Hettie Ogle's "Last Message" telegram
Many versions grew up of the story of Hettie Ogle, a telegraph operator who kept at her post to send out river gauge reports (even after the gauge was swept away by rising floodwaters!). The last telegram read: "This is my last message," which was much truer than she probably imagined at the time. She and her assistants all perished in the flood, but her story lived on, often exaggerated. There was even a song written about her called "My Last Message." Here are several versions of the story in chronological order.
From The Johnstown Horror, 1889
A Devoted Operator
Mrs. Ogle, the manager of the Western Union, who died at her post, will go down in history as a heroine of the highest order. Notwithstanding the repeated notifications which she received to get out of reach of the approaching danger, she stood by the instruments with unflinching loyalty and undaunted courage, sending words of warning to those in danger in the valley below. When every station in the path of the coming torrent had been warned she wired her companion at South Fork, “This is my last message,” and as such it shall always be remember as her last words on earth, for at that very moment the torrent engulfed her and bore her from her post on earth to her post of honor in the great beyond.
The Johnstown Horror, pp. 190-192
From Rev. David Beale's book Through the Johnstown Flood, 1890
Mrs. Hettie M. Ogle and Miss Minnie, her daughter, with four other young ladies, Master Willie Gaither and line repairer Jackson were imprisoned in the Western Union telegraph office by the deep water before the furious torrent struck them. Mrs. Ogle’s son telephoned her until she was driven above the stairs. The telegraph line had been destroyed before the torrent came. Mr. Charles Ogle is satisfied that his mother and those with her knew nothing of the supreme danger until they saw the approach of the avalanche. They were all lost in the flood. The ladies not mentioned above were Misses Mary Walters, Minnie Linton, Grace Garman and Jane Kush.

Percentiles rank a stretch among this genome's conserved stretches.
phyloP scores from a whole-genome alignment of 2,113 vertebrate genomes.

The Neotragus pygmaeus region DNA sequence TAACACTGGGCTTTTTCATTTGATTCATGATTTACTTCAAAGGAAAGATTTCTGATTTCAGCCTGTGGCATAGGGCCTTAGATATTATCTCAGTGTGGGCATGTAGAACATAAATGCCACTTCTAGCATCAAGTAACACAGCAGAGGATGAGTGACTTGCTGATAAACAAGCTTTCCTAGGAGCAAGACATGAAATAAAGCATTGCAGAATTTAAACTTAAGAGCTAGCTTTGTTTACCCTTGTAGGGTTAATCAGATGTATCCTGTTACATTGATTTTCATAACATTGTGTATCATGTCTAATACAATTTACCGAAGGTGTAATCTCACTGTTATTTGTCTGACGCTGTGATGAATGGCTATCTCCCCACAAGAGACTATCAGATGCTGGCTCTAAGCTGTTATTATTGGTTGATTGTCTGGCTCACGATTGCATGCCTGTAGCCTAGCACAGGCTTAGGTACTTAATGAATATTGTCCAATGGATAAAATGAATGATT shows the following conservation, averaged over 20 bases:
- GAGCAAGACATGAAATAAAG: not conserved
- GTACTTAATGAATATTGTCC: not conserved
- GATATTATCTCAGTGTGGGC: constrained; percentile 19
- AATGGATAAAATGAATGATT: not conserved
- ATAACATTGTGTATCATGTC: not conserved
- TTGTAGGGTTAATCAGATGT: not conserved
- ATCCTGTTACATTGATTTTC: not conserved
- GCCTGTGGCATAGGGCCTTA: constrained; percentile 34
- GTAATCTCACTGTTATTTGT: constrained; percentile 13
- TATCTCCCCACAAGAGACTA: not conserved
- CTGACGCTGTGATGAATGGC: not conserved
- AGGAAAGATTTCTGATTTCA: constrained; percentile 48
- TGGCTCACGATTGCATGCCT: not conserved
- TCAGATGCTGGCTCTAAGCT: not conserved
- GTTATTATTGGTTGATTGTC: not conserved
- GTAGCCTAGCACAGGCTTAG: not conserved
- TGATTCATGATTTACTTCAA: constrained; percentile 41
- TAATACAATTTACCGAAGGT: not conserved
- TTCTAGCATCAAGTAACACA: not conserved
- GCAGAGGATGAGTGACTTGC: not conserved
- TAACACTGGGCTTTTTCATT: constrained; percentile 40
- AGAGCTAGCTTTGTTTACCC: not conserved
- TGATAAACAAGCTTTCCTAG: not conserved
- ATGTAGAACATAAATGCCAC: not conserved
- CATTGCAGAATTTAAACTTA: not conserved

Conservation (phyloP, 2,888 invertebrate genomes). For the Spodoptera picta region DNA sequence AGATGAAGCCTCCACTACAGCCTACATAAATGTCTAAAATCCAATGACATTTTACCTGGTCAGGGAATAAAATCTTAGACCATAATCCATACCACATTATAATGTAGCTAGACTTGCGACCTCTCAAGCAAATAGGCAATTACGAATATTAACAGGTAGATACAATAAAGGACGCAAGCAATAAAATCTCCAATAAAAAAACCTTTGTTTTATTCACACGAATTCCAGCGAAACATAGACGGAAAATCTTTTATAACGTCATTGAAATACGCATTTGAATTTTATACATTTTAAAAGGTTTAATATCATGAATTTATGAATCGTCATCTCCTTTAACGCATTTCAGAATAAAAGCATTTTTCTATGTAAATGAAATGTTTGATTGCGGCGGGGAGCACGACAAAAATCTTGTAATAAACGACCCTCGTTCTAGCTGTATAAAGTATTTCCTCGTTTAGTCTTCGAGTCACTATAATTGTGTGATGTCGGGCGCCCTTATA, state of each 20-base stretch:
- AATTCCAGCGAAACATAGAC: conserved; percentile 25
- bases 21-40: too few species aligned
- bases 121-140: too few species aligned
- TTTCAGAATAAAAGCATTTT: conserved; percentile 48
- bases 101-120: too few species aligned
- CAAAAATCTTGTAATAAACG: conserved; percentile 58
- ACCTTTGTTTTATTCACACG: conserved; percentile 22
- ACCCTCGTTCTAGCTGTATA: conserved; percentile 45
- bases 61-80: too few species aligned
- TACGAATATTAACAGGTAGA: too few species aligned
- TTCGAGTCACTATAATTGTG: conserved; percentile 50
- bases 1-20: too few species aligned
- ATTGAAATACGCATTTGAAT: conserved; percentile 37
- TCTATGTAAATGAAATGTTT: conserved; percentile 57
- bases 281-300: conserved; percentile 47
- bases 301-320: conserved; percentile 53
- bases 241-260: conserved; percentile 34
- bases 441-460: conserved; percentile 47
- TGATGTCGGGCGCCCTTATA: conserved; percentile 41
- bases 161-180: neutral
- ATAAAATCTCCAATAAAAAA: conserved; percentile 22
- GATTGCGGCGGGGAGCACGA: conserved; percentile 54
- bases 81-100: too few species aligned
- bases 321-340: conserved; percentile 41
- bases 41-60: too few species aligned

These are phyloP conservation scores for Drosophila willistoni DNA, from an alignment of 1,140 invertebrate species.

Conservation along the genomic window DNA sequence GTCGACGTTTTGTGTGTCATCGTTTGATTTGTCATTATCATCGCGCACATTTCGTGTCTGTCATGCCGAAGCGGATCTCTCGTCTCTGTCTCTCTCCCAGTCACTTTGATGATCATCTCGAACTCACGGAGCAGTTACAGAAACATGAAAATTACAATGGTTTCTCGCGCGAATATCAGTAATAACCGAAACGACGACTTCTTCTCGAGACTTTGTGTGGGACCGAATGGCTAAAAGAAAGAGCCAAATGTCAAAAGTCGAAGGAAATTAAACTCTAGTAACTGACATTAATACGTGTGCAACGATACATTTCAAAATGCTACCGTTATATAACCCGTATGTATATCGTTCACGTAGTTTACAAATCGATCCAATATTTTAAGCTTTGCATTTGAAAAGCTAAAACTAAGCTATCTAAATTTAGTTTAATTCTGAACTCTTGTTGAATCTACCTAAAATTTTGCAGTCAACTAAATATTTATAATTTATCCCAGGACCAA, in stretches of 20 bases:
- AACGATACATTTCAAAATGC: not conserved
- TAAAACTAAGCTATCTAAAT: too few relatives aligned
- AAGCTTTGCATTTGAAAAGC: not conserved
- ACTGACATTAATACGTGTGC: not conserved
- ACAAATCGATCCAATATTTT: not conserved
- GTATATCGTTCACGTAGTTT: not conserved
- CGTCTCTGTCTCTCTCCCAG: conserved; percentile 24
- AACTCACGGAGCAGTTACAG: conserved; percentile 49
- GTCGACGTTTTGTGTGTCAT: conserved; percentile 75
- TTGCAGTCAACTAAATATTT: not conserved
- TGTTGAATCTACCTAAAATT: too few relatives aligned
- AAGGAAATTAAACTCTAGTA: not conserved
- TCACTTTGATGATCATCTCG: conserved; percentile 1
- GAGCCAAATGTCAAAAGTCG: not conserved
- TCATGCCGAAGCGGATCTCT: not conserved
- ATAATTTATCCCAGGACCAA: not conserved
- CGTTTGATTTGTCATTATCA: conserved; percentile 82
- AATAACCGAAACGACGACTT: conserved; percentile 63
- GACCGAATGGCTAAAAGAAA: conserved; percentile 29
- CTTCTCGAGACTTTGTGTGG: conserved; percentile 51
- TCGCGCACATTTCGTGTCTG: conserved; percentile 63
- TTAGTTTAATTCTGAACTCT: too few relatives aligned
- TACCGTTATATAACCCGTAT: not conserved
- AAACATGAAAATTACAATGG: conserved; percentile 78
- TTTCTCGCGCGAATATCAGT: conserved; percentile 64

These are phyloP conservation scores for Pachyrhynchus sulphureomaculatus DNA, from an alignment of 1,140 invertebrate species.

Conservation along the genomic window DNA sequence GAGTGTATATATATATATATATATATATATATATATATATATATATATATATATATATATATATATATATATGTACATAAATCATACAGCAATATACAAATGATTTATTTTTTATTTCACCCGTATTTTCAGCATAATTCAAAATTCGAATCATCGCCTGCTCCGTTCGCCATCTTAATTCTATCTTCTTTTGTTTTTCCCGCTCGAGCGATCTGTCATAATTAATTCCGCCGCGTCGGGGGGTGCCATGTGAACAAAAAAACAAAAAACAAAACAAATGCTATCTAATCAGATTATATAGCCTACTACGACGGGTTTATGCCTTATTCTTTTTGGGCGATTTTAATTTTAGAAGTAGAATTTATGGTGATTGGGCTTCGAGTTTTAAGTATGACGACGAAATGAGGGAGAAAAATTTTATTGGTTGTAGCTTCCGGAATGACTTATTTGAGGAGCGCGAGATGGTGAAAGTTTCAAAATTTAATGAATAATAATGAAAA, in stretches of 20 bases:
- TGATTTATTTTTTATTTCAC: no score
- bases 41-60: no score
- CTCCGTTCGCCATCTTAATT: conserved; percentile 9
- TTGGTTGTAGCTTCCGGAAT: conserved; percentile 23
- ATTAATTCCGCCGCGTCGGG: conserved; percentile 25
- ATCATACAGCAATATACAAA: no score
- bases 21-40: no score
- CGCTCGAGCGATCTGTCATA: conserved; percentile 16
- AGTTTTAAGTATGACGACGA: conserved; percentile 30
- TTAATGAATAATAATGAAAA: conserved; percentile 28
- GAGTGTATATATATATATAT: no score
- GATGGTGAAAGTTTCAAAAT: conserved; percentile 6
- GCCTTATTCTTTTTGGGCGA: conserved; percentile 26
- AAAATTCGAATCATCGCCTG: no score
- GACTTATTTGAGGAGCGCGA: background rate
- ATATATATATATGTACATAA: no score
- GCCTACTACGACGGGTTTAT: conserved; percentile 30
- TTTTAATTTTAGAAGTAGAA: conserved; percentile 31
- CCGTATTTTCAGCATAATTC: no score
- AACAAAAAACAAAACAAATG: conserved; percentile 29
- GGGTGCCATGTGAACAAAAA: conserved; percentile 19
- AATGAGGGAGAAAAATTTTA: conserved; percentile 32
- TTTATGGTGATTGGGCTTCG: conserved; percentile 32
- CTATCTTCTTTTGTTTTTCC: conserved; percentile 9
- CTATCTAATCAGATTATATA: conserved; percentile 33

Beale, Through the Johnstown Flood, p. 366
From Nathan Shappee's PhD dissertation, 1940
Dr. Shappe pieces together the story from several stories to try to come as close to the truth as he can. This is the advantage of secondary sources.
At the Western Union office on Washington Street, Mrs. Hettie M. Ogle and her assistants had risen early to send out the river readings. The reading at 7:44 a.m. recorded fourteen feet of water in the Conemaugh – a rise of twelve feet in twenty-four hours. At 10:44 a.m. Mrs. Ogle telegraphed that the gauge showed twenty feet in the channel, and that two inches of rain had fallen. Shortly after the report was sent, the flood in the Conemaugh carried away the river gauge. At 12:14 p.m., she telegraphed, “Water higher than ever known, can’t give exact measurement.44
At 1 p.m. Mrs. Ogle and her assistants moved the instruments to the second story. Up to that time, she had received forty-one messages but only two had been delivered. For a while after she had set up office in the upper floor of her building she continued to send messages. The telephone in the first floor continued to ring but no one descended into the water to answer it. After 3 p.m. Mrs. Ogle could send no more messages; the floodwater had pulled the telegraph poles into the overflowing channels.45
- 44 T. Russell, “The Johnstown Flood” Monthly Weather Review, May, 1889, 117-118.
- 45Johnstown Tribune, June 19, 1889; Walker, op. Cit., 387-388.
Excerpt from Nathan Daniel Shappee, History of Johnstown, Unpublished doctoral dissertation, University of Pittsburgh, 1940. Pages 202 –203.